After spending some time working to clean up the surface of the curve, I thought it was a great time to use my new “drawknife”. I’d previously tested the drawknife on some mahogany I was working at the time, but nothing quite as hard as this oak, so in the back of my mind I was wondering how it would prevail. I flipped the drawknife over so the bevel was towards the wood, and make a couple of cuts. Wow! This thing is totally amazing! It was like I’d put some basswood or cheese into the vise, and was cutting at will. Here is the “after” photo of the same curve, with a “totally coincidental” photo op for the drawknife. 😉
If anyone that read my Highland piece ever had any questions as to whether this would work, I’d say this should answer that.
Thanks for checking out the article and let me know if you have any questions or comments.
I was planing some hard 10/4 Pecan last night, that had all sorts of craziness going on in the grain, including some spalting (both of which were nice looking). I was using a smaller plane (a No. 3), and had an iron in it with a little more camber than I usually used in my smoothing planes. I chose this sized plane since this board had so many peaks and valleys, of which some were fairly significant, and the plane’s length and camber allowed me to focus my efforts on smaller sections, to more rapidly bring the board into square. There was so much warp and twistiness, occurring during the drying process, that I basically saved this board from the burn pile. I don’t mind putting some extra effort into this type of board, especially when there is some cool figure and the starting thickness is enough that after bringing to square, I can still end up with something usable.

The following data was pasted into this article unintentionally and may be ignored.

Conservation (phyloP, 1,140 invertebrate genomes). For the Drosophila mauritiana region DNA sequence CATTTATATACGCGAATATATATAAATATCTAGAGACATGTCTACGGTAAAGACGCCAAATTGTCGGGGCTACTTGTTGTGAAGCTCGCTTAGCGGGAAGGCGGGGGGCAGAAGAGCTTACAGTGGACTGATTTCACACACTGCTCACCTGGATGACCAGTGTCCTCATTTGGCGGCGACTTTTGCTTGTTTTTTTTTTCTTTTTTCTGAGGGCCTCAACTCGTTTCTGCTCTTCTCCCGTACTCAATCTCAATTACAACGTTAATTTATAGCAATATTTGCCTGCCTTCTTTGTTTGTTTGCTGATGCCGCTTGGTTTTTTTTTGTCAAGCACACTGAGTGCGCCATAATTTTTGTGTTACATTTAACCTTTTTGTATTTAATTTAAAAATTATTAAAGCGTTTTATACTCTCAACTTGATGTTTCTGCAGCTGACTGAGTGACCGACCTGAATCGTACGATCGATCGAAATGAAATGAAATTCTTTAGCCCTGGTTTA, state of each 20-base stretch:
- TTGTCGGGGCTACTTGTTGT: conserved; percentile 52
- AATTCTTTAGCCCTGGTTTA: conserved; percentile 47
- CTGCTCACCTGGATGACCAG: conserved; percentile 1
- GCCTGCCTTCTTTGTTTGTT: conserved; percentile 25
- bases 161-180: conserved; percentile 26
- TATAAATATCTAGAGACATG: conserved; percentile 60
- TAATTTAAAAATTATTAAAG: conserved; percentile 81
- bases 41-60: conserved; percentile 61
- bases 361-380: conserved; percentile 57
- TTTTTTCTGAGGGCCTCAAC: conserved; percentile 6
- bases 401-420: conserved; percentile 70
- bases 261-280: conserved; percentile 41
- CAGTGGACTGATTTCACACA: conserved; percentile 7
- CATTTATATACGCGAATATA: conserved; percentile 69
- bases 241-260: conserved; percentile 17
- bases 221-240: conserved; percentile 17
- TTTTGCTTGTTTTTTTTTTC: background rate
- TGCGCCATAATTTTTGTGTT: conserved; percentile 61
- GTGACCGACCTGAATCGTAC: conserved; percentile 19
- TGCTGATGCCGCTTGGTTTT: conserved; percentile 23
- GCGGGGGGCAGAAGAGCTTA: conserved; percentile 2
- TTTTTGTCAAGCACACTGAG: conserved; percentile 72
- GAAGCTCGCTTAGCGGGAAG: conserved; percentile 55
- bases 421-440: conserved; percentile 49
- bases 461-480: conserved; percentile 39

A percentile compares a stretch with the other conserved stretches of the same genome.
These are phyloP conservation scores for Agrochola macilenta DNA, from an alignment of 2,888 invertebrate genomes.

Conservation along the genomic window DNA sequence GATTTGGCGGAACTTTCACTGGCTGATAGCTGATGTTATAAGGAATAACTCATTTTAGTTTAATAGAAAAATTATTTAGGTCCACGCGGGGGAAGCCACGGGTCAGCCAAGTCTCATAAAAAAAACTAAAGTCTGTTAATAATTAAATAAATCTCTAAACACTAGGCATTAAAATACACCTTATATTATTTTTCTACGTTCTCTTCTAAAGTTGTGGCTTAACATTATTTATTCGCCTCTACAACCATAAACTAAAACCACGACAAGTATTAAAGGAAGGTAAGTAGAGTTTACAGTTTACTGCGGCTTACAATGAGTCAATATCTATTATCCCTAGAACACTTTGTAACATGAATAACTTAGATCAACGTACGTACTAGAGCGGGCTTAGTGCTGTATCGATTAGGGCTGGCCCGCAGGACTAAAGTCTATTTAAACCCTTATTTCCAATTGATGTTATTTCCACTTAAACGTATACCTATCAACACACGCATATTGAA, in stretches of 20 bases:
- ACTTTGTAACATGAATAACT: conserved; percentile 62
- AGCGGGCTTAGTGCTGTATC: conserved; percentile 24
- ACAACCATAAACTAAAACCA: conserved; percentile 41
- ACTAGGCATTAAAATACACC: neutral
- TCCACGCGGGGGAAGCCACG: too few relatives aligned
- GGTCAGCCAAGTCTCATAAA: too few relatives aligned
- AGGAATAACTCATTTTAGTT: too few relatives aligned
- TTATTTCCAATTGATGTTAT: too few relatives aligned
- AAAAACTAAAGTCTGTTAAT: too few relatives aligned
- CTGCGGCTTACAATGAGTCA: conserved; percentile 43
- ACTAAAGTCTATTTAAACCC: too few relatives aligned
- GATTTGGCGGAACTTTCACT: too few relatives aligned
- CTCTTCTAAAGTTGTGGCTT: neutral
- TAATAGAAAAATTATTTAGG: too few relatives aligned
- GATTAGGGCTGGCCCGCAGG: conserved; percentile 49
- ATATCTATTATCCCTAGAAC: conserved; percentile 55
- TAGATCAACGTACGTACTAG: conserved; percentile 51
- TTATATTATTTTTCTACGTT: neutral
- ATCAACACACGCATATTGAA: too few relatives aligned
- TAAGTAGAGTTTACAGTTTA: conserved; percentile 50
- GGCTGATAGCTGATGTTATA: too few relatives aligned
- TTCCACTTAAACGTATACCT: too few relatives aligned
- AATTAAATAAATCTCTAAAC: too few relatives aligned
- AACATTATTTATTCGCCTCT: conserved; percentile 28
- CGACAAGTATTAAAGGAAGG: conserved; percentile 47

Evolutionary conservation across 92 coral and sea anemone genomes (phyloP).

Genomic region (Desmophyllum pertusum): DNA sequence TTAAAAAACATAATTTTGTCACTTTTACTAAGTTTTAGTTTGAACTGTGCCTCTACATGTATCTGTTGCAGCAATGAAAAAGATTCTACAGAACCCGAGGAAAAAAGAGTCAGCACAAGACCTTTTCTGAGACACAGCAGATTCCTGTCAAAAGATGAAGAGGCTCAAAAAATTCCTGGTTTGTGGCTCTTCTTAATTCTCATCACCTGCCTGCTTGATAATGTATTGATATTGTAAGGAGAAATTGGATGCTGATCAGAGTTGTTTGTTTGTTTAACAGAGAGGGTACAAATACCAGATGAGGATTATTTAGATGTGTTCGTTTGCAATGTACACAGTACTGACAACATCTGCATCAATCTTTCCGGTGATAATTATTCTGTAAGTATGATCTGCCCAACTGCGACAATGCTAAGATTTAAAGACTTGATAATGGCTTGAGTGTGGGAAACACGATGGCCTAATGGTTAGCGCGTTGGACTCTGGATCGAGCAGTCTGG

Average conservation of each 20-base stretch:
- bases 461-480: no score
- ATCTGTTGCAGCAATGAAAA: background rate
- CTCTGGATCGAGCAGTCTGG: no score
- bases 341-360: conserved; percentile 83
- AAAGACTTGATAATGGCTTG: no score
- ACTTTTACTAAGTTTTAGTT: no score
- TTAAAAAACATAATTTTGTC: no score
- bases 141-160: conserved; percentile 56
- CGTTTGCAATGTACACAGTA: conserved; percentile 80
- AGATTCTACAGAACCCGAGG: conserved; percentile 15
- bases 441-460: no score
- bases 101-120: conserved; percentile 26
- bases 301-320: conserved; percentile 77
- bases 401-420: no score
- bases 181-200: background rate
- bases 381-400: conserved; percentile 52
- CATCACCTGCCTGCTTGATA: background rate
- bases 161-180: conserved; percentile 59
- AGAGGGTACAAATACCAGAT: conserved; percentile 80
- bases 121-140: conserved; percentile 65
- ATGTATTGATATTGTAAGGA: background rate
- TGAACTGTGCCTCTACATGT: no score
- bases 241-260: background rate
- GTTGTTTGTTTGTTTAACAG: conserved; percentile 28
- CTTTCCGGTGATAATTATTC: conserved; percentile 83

I was making decent progress, with the iron set efficiently deep, and after what seemed like a couple of hours (ok, it was nowhere near that long, but this plane’s old iron really holds an edge), I could tell it needed to hit the sharpening stones. I was getting pretty close to calling it a night, and it seemed like I could be as close as about 15 minutes from finishing the planing on this board, so instead I grabbed my other No. 3 plane. My second No. 3 was underneath my bench’s top, sharpened up to the usual razor’s edge, but I’d forgotten that I was testing the chipbreaker with it set much closer to the cutting edge of the iron. I normally setup my smoothing planes with the chipbreaker set around 1/32″ – 1/16″ back from the cutting edge, and get a great surface from almost any wood, but I want to see if I could notice any difference with it set closer. The chipbreaker I had prepared for testing, was setup about as close to the cutting edge as I can see (older eyes have something to do with this measurement), without the two being set so the edges are flush to one another. (Setting them completely flush with each other doesn’t work at all, so if you ever wondered, don’t waste your time trying this.)